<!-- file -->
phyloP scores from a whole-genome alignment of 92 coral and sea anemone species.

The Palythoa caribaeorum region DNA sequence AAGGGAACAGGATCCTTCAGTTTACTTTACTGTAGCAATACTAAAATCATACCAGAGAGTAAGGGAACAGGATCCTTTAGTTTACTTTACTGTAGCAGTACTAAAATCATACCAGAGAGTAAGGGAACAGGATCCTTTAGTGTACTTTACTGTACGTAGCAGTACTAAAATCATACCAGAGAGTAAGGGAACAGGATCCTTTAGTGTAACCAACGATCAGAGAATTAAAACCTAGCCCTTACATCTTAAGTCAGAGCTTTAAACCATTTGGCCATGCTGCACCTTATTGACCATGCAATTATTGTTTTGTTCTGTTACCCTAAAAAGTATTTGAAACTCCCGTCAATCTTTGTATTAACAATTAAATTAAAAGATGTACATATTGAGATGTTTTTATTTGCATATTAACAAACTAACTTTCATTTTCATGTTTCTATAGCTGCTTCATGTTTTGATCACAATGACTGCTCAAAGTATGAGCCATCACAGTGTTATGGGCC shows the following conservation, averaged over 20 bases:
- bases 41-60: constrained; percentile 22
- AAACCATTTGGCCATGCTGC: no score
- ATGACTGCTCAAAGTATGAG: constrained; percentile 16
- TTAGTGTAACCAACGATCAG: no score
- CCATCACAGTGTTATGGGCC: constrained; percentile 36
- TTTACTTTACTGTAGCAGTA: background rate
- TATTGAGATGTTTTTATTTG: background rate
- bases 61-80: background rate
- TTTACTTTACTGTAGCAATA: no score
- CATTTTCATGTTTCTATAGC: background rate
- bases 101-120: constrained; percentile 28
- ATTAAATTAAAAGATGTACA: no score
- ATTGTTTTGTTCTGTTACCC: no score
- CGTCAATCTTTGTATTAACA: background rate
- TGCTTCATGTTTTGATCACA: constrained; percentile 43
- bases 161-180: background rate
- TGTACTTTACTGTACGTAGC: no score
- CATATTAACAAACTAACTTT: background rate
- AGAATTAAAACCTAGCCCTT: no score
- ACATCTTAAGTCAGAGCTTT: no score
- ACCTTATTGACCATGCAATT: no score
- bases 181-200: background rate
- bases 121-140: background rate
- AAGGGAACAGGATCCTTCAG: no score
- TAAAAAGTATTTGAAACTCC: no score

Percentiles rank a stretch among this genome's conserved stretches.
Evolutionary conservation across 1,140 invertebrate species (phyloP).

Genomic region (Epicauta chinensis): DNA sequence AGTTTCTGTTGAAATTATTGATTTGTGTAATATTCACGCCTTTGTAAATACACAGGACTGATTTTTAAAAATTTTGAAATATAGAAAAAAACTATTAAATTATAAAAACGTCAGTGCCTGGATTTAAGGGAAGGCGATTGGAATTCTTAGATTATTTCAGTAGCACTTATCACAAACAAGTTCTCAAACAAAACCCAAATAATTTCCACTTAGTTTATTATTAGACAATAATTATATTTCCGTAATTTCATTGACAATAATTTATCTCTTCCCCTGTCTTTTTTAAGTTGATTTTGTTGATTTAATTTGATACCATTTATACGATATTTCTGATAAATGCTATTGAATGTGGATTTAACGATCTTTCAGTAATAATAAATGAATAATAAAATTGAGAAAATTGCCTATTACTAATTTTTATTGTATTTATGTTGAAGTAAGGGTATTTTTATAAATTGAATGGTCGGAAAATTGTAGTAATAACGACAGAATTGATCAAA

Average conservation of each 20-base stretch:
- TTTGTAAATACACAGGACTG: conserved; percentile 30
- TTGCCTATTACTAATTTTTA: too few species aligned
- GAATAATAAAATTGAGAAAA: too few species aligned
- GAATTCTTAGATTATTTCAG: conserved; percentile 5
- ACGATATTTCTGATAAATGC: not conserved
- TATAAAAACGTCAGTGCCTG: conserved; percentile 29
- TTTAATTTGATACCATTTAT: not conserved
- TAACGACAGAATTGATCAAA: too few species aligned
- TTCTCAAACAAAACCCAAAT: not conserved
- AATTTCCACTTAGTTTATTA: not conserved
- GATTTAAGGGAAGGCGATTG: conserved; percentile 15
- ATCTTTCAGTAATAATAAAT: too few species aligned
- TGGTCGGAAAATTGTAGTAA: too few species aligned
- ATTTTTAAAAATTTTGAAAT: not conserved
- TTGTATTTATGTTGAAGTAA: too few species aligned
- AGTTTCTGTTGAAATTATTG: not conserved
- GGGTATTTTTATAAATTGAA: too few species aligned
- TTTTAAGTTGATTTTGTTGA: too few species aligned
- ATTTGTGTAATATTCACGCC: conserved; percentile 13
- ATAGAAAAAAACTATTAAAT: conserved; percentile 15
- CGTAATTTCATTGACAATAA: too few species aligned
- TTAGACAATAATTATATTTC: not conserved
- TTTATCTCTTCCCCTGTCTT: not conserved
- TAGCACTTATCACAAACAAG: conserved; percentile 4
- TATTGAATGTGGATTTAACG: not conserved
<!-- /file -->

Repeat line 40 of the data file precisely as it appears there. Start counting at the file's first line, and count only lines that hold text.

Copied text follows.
- TTCTCAAACAAAACCCAAAT: not conserved